An Afghan short documentary film based on true love story has been nominated at Sydney Film festival (SFF) 2014. Produced and directed by Afghan-Australian filmmaker Amin Palangi, ‘Love Marriage in Kabul’, is a story about an Afghan-Australian woman ManbodaRawi, who fights for a love marriage. ‘Love Marriage in Kabul’ is among 10 Australian documentary films contending for USD 10,000 Documentary Australia Foundation Award. Rawadi is a Sydney sider who set up an orphanage in Kabul after the death of her son. “The story follows Mahboda Rawi as she fights for a love marriage to happen in Kabul between one of the first orphans she has rescued, and the girl next door,” said Panagi, reported media. Palangi, who shuttled between Afghanistan and Kabul for documentary film, said he hopes ‘Love Marriage in Kabul’ enlighten audience about the different facets and challenges of marriage. “The audience that I had in mind for this story was an audience who are not necessarily Afghani to be honest,” said Palangi. He further said, “I made this film because there were a lot of stereotypes about Afghanistan, especially Afghani women, and I think that through this story – because it is a love story essentially – that Australian audiences and international audiences will hopefully connect with the story in a different way.” Palangi added that he aimed to show the power of women in Afghanistan through this film. “I am hoping to showcase the enthusiasm and power of this women. When you see the way she negotiates her way around Afghanistan, the way pushes men around, she’s very different to what you would normally see,” added Palangi.
“Music provides healing touch”
Having broken many taboos in patriarchal Afghan society, Aryana Sayeed believes music can heal wounds and bring people together in a beleaguered country like Afghanistan A gritty woman who tenaciously followed her passion for music despite ominous threats, age-old taboos and conventional norms, Aryana Sayeed has emerged as the face of feminism in Afghanistan. With her mellifluous voice, she has mesmerized millions of music lovers in her country, healing wounds and erasing scars left by years of turmoil. She has performed in concerts in more than 50 countries, earning the distinction of being the most popular Afghan female artist. Born to Dari speaking mother and Pashto speaking father, Ms. Sayeed, like many Afghans, left for Pakistan at an early age when her country was embroiled in civil war. From Pakistan, the family moved to Switzerland, where they lived for a few years. Eventually, they settled in London, which Ms. Sayeed calls home now.
Ms. Sayeed, who has tremendous following among young generation of Afghans, shares a karmic connection with music. She has played an instrumental role in reviving the rich traditions of music in Afghanistan, enthralling and inspiring budding musicians.
However, her flight to stardom was not smooth. She struggled initially to pursue her passion as music was considered a taboo in Afghanistan. “I enrolled at a music institute when I was 12 year old, but I was soon forced to quit,” says Ms. Sayeed. “My family’s strict adherence to country’s age-old traditions was acting as a barrier between me and my dreams.”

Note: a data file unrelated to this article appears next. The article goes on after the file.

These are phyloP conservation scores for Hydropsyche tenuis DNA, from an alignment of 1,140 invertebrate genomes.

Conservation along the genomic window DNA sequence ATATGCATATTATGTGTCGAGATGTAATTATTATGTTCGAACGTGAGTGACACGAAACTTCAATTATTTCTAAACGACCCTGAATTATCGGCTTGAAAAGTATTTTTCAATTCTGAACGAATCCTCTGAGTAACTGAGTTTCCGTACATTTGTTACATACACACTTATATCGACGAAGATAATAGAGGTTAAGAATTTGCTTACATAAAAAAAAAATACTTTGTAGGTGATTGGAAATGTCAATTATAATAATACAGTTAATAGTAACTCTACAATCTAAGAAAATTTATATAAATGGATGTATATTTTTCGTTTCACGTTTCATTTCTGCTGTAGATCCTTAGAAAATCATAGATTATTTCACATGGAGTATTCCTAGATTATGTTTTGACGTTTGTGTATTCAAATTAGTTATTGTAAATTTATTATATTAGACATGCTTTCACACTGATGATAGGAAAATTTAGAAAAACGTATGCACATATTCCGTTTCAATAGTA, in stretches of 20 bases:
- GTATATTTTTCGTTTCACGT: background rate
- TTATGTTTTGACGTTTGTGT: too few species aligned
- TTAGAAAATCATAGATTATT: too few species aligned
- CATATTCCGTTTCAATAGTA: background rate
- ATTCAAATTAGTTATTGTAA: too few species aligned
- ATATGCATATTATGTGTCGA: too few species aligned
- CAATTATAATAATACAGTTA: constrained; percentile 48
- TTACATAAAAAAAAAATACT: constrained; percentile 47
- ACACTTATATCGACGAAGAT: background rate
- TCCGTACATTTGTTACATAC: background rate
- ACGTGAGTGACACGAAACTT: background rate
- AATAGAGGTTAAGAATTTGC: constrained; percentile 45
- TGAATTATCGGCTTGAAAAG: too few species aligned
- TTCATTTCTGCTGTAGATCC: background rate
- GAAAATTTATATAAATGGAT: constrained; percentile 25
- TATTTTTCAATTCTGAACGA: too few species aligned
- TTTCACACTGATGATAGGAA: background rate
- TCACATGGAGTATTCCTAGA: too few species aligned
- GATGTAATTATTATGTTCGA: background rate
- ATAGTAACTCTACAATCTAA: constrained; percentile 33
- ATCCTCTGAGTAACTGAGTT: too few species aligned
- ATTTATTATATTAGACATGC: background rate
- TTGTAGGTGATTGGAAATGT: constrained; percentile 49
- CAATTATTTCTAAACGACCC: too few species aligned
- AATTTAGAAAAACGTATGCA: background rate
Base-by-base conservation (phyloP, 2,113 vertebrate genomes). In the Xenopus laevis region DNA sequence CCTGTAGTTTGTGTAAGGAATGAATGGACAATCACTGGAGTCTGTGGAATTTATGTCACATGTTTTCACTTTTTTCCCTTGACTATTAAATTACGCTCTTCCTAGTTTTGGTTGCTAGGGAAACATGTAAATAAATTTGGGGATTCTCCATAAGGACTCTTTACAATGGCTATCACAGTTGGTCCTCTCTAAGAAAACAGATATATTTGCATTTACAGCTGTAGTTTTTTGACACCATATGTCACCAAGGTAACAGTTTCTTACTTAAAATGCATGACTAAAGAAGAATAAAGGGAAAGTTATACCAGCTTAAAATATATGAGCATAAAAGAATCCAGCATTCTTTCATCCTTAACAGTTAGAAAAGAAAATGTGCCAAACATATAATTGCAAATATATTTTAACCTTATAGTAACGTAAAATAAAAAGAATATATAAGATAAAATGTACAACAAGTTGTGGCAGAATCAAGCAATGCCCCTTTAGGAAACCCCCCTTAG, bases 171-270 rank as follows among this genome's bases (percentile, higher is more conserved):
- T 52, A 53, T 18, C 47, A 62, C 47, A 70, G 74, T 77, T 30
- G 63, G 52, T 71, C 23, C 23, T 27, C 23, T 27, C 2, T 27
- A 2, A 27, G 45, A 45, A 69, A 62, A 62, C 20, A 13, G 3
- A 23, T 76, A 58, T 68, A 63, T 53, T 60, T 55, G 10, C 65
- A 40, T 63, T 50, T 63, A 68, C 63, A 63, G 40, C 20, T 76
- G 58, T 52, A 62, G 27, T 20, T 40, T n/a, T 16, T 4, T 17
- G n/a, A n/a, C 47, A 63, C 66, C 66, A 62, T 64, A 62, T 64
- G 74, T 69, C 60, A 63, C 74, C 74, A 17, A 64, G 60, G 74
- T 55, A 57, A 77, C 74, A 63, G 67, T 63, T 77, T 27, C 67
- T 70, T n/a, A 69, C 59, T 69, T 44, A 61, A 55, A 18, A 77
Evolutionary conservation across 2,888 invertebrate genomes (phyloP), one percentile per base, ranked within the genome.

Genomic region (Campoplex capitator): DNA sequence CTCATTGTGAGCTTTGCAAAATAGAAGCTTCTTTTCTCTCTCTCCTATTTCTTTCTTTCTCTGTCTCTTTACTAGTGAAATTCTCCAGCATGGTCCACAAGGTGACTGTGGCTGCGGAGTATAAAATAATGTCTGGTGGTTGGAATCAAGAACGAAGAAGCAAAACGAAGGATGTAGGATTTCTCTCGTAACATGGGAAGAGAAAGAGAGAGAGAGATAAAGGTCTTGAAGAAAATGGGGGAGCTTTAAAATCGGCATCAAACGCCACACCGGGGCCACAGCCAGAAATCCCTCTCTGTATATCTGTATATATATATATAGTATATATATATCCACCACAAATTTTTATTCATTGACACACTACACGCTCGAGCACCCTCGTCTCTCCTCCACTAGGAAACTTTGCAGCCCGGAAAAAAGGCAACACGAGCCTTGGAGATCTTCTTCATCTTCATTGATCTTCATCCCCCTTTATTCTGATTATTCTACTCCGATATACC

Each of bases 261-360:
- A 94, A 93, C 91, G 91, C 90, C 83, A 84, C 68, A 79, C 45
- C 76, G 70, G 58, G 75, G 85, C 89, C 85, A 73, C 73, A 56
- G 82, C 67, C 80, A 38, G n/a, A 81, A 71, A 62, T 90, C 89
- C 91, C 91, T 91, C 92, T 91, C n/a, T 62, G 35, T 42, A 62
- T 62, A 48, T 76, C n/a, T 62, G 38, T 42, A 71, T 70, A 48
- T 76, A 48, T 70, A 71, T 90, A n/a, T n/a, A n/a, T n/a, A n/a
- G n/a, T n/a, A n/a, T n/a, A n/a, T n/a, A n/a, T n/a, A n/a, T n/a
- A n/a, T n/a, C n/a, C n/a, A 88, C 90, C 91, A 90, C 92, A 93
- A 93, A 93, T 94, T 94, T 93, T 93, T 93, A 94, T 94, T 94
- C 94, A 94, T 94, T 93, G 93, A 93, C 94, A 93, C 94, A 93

But, that did not dampen her spirit. She started learning music secretly. “I was always convinced that music was my forte and my dreams were intricately tied to it,” says Ms. Sayeed, who sings in both Dari and Pashtoo. She has used music as a weapon to espouse the cause of peace and unity in her beleaguered country. “Music is a powerful medium to connect with people, it leaves a lasting impression, so I choose to use it to bring peace and heal the wounds of my people who have suffered a lot,” she says.
Owing to her unique singing style and western dressing, she says, she was doubtful whether people in Afghanistan would accept her or not
Today, Ms. Sayeed is a household name in Afghanistan, with massive fan following. Her songs are chartbusters, playing in every home. She presents hope and promise to young singers in the country, who are making beelines outside music talent reality shows. “I faced numerous challenges to achieve my goal but I never buckled under pressure,” says the star singer. “When I was recording my first song, my family had serious apprehensions about the choice of my field, but somehow I managed to convince them that this is what I was made for.” Since past five years, Ms. Sayeed has been unstoppable. She is inspired by Farhad Darya, an internationally acclaimed Afghan singer. Her first song was ‘Mashallah, Mashallah’ composed by famous Pakistani music directors. “After that, I recorded two songs ‘Jelwa’ and ‘Beya Beya’ with well-known singer Javed Sharif, which brought me fame and made my voice popular.”
Owing to her unique singing style and western dressing, she says, she was doubtful whether people in Afghanistan would accept her or not. “When I came back to Afghanistan, all my fears and apprehensions were tossed to winds. People were amazingly warm and I got a wonderful reception,” says Ms. Sayeed. Even though she has managed to break many taboos, the society still remains trapped in the vortex of age-old traditions. “Ms. Sayeed has done great service to this country through her music, but the fact is the society here still needs to evolve,” says Mahmoud Sahibzada, a Kabul-based musician. “There are people who look at women singers with scorn and contempt, so the mentality has to change.”
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